Questions are an important part of language. But how do you know someone is asking a question? One of the best indicators (signs, signals, ways to know) is to listen for question words. There are seven question words in English: who, what, where, when, why, which, and how. Question words are a basic part of English and important to know. Plus (also), it is easy to see what a question word is because it is always at the beginning of a sentence.

Question words in English help you know when or where something happened. If you want to know something, or are asked for something, you can use these question words in English! Keep reading to learn about these basics of the English language.

Who

Who is used when you want to know about a person. This can be about asking whether (if) a person has done something, or if you cannot remember who someone is.

Is the person an actor that you can’t think of (remember)? Did someone do something nice without taking credit for (saying they did) it? If yes, then you can use the word who to ask about them. It’s a very useful (good, practical) word! You will hear it all the time once (when) you start listening for it.

For example:

  • Who is that actor in the comedy we saw last weekend? I can’t remember their name.
  • Who emptied (took the dishes out of) the dishwasher? Thank you for doing so!
  • Who is at the door?
  • Who wrote that book?

What

What is another one of the useful question words in English. What is used for things. If you’re trying to think of a specific (certain) object or thing, then what is the word you want to use. What can be used when you ask about the time. It can also be used when you are asking about what something is. Using the word what is a great opportunity (chance) to learn new information!

For example:

  • What time is it?
  • What time is the show tonight?
  • What is the title of your favorite book?
  • What do you want to wear today?

Where

Do you ever want to know about a place (location)? Then the word where is the one you will want to use. When you use the word where, you can ask about larger places, like cities or countries. You can also ask about smaller places, like your kitchen (where you make food) or your house (where you live). This word is good to use if you’ve lost something (put something somewhere but can’t remember where) and are looking for it, if you’re planning a vacation, or just want to know something about a place.

For example:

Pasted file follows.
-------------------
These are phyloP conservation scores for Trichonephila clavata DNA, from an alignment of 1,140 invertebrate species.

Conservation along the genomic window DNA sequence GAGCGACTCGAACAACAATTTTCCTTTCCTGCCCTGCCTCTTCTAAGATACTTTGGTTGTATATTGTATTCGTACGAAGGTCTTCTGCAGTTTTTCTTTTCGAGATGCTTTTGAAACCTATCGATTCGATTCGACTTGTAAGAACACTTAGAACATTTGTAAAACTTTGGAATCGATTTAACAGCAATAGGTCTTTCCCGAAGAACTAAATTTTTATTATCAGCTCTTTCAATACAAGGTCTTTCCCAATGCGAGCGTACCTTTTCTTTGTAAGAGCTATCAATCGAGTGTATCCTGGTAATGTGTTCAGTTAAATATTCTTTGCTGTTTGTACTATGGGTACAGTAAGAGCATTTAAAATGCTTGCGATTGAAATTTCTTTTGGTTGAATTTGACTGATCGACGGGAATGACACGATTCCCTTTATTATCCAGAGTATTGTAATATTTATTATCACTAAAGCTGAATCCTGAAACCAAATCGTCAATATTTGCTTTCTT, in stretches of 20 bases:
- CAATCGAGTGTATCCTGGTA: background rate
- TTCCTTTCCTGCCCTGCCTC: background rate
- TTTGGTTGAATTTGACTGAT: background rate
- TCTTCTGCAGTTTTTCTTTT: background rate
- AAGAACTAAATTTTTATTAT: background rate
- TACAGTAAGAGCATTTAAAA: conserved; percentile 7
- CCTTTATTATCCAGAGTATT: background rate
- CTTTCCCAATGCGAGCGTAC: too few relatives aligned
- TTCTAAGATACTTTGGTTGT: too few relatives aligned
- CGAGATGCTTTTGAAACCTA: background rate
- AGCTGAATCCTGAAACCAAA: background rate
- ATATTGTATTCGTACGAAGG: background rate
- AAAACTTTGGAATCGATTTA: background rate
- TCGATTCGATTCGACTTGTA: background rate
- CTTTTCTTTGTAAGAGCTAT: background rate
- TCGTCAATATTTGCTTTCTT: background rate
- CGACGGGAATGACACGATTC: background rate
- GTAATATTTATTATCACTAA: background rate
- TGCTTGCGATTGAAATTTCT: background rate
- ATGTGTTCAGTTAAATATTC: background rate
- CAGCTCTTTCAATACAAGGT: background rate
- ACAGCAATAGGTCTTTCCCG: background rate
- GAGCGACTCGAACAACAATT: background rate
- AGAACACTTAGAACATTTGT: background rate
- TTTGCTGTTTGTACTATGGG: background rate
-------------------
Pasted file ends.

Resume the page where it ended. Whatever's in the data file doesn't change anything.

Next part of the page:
• Where are my keys? Have you seen them?
  • Where is your house?
  • Where would you like to go on vacation this year?
  • Where are we going tonight?

Why

Do you want to know the reason for (intention behind) something? Then why is the word to use. Why is only used when you want to know a reason. This can be why someone did something, why something works the way it does, or why something happened. Why is one of the most common (used often) question words. If you ask a question using why, you’re sure to (you will definitely, 100%) find out (learn) a lot of information!

For example:

  • Why did you say that?
  • Why did you vote for that person?
  • Why are we doing this?
  • Why can’t I go to the party tomorrow?

When

Do you want to know what time something happened? Or what time something will happen? Then when is your word of choice (the one you should use). You can use when to ask about things in the past (before now) or the future (after now). You can use this word to ask about things in history, or about a person’s past (what happened to them before). You can even use when to make plans. It’s a very useful question word that we all need every day.

For example:

  • When will you be back from your vacation?
  • When did the meeting happen (take place)?
  • When did you move to Germany?
  • When do you want to go to the movies?

Which

Which is a very specific (special, exact) question word. This is because it asks you to pick (choose, decide) between two different things. Think of which like either…or. Would you like this or thatWhich is not as common as other question words in English, but you do hear it frequently (often, a lot).

For example:

  • Which sandwich would you like: cheese or ham?
  • Which dress should I wear? The black or the red one?
  • Which day is better for you? Thursday or Friday?

How

How is a very special question word. It’s the only question word that doesn’t start with W. How asks the manner (way of doing) of something. You can use how when you want to know the way something was done.  You can also use the word how when you want to know the number of something (such as how many tomatoes you have). If you want to know how a task was completed (done), the number of something, or how you got somewhere, then how is the word you should use.

For example:

  • How did the lamp break?
  • How was your day?
  • How many rolls do we have?
  • How did you get to their house?

Can you think of any other examples of when we would use question words in English? What question words do you use most often? Share with us in the comments below!


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Erin Duffin lives in Hamburg, is an English teacher, blogger, yoga instructor, and will answer any question about English that you have.

 

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